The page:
James J. Romano, M.D., FACS
I have been to two different plastic surgeons for a consultation on a brow lift. They agree on the fact that I need a brow lift but they disagree on the procedure. One has suggested an endoscopic brow lift and the other a coronal brow lift. I am 46 and have low eyebrows but not a significant amount of loose skin on my forehead. The coronal lift seems very invasive but I have heard that the endoscopic lift doesn't work as well. What are the statistics?
Your experience is not unusual and often very good plastic surgeons may recommend different techniques that can provide the same or similar results. In terms of your anatomy, one technique may be better suited for you than the other. Your plastic surgeon will consider your features and expectations, as well as the associated risks and benefits. Both endoscopic and open (coronal) lifts address the problem of low eyebrows. Some surgeons prefer the endoscopic approach, while others argue that the endoscopic lift does not seem to elevate high enough or stay quite as long as an open lift. Clinical studies have supported the effectiveness of both techniques. The open lift may be particularly effective in treating horizontal forehead wrinkles. Be aware that either procedure may slightly elevate your forehead and hairline. For most patients, this is not a significant concern.
Are there certain surgeons who specialize in children's procedures? We are thinking of having our son's ears done but want to find someone who is familiar with children's needs and the procedure as well as anesthesia. How do we find a person who specializes in this area?
There is a subspecialty of pediatric plastic surgery in which some fully trained plastic surgeons have taken additional training. You may want to inquire about this. There are also a number of plastic surgeons that have special interest and expertise in treating pediatric patients and their related plastic surgery problems.
On the other hand, I can reassure you that this is a very standard and routine operation performed well by virtually every board-certified ASAPS-Member plastic surgeon. What I would confirm initially is that your plastic surgeon performs this operation and likes to treat children. Then I would meet with the surgeon and find our what type of operation and techniques are recommended and why. Take your son or daughter with you to meet the surgeon, so that you can see how the doctor relates to your child.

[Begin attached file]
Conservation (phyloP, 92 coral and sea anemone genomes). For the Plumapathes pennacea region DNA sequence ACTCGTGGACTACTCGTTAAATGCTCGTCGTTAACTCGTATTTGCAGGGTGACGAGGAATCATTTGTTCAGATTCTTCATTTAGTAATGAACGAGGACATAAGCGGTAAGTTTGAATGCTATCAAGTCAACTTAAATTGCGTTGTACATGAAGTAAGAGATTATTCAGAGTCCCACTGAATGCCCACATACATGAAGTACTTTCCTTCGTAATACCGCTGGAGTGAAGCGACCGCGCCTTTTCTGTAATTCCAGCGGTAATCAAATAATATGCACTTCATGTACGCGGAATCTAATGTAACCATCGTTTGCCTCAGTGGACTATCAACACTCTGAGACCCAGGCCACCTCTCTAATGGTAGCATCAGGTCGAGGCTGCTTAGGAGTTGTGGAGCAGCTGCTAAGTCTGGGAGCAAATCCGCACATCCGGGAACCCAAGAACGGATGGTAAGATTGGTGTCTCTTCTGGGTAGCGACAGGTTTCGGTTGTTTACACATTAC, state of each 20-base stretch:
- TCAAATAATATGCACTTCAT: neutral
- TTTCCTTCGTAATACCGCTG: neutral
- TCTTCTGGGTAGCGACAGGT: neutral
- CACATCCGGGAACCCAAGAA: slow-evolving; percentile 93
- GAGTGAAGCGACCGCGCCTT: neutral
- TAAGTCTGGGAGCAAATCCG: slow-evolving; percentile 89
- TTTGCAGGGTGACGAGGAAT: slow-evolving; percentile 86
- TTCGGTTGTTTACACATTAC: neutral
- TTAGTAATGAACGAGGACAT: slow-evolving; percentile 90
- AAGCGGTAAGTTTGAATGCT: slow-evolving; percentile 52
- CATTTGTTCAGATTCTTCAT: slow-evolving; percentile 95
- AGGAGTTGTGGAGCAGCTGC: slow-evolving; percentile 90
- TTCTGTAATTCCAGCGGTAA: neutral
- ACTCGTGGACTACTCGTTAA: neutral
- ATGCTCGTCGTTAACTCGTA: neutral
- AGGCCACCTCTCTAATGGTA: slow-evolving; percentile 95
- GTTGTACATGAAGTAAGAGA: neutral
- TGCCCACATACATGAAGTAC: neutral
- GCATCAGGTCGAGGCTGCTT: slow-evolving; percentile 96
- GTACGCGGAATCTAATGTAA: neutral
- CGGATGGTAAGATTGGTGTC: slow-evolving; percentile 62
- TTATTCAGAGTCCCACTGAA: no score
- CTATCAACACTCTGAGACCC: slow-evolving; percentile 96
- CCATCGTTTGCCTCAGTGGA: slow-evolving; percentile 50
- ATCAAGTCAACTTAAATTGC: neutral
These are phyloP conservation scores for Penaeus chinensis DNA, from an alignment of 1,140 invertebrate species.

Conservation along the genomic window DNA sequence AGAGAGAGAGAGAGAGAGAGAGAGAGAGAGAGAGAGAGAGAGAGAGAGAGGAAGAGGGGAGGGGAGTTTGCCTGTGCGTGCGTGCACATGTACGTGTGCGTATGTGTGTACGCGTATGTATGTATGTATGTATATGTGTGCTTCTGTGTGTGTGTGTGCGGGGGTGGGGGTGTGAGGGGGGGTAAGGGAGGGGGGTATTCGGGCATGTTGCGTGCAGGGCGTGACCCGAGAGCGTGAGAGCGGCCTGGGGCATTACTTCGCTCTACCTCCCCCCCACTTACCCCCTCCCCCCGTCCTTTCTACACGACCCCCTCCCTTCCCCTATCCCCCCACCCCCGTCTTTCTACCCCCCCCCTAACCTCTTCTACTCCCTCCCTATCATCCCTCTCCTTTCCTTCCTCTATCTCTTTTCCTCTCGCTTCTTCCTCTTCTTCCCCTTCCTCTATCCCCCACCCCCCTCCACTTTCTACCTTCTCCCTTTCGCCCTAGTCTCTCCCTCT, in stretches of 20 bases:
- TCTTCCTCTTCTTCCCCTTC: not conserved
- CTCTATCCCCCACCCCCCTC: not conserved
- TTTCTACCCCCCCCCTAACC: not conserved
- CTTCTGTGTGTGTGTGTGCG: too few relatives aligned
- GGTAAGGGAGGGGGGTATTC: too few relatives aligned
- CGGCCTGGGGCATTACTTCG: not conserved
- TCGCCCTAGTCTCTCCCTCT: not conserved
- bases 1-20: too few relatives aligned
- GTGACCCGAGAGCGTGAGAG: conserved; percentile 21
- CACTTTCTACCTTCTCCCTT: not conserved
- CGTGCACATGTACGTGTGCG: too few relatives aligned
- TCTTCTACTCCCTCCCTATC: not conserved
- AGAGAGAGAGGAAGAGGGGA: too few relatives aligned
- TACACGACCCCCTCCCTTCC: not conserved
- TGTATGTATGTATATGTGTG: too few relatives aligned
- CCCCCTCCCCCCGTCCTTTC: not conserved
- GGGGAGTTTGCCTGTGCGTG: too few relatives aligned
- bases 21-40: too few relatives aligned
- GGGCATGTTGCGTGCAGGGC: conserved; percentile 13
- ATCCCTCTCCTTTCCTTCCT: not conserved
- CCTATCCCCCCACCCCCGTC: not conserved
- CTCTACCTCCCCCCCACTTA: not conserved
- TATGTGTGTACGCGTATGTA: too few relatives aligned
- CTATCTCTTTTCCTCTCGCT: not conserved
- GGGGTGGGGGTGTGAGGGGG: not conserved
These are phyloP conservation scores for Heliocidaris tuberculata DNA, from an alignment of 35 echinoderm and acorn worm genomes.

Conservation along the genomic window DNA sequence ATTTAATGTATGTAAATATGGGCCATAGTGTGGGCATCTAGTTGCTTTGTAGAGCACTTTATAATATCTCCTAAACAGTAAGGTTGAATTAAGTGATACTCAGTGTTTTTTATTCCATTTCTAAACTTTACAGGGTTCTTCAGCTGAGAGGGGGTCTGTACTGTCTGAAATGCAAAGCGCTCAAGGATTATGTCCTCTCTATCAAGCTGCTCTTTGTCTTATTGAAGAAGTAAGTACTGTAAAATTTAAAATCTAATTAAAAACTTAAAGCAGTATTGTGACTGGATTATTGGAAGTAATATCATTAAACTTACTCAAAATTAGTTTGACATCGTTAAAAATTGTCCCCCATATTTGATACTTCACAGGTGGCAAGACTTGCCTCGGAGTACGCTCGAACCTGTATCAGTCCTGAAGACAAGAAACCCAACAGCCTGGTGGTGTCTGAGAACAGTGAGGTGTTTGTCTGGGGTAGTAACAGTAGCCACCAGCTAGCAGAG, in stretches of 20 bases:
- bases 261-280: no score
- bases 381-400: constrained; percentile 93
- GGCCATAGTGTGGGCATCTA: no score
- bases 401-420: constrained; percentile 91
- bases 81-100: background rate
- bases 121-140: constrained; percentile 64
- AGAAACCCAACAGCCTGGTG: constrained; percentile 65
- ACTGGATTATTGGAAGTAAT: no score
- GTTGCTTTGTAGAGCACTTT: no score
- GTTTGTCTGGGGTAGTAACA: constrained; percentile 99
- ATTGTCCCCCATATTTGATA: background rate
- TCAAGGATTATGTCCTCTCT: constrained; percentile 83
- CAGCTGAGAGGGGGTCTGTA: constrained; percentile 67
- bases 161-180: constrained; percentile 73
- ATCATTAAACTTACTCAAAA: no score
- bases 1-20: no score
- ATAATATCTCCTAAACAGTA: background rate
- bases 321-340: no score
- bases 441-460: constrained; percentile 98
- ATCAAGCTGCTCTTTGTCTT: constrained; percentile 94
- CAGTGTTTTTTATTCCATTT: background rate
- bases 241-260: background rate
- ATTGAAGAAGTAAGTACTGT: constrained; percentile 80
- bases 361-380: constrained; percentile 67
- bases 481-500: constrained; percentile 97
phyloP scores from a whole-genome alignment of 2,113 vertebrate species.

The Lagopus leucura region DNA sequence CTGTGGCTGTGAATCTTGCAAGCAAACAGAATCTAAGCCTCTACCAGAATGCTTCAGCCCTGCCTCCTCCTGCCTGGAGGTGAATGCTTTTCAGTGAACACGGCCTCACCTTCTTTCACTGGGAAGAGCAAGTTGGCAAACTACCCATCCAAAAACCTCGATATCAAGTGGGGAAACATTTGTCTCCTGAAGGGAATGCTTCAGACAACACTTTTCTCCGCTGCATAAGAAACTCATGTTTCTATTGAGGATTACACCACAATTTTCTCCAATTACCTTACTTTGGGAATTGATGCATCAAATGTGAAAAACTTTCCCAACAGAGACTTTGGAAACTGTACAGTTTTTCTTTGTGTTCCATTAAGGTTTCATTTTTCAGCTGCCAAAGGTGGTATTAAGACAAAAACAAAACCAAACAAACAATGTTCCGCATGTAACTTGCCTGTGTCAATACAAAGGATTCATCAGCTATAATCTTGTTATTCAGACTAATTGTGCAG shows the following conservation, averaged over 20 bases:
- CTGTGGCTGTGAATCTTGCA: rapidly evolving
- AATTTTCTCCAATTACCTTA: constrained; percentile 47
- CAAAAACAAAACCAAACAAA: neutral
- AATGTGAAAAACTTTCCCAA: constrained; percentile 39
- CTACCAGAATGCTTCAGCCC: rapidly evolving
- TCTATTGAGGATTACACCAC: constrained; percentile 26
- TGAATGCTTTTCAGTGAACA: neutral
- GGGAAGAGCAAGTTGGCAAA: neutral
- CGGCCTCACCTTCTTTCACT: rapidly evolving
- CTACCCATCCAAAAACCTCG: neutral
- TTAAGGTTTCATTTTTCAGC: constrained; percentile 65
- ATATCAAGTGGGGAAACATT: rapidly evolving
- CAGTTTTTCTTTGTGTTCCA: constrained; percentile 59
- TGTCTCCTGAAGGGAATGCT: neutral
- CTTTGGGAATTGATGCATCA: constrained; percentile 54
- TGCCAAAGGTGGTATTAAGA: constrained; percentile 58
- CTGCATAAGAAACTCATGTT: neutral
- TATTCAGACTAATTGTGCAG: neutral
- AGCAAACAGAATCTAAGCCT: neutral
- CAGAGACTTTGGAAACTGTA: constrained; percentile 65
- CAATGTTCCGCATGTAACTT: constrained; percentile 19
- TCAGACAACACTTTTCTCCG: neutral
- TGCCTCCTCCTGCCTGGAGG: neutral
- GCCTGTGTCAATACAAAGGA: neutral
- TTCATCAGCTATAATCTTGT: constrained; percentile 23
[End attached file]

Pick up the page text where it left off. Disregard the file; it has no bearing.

I am going to have liposuction on my legs. Is there such a thing as a person with fibrous fat? If so, what are the complications and how would one know they have this type of problem?
This is a very good question and important in the context of leg lipoplasty (liposuction). Many people believe that fat is largely the same throughout the subcutaneous tissue space of our body. There are, however, fibrous bands that criss-cross the fat compartments. These may be denser in one area or another or in certain anatomic situations, such as after infection or after a previous lipoplasty procedure. What it sounds like you are concerned with is the suggestion of "fibrous" fat in the legs. It is generally agreed that the fat in the legs is held more firmly in place and likely has more associated fibrous bands than fat in other parts of the body. You can tell because there is less mobility or "wiggle" to the fat in the legs than in the abdomen, for instance. However you have arrived at this understanding, the real issue here is that lipoplasty of the legs for this reason is very “unforgiving”. I tell my patients that it is the one area of the body that has the highest likelihood of contour irregularities (bumps or dents) after lipoplasty. The thinner and the firmer your legs, the more likely are postsurgical irregularities. Technique and operative planning are extremely important in lipoplasty of the legs. Make sure you discuss the risks thoroughly with your plastic surgeon before proceeding.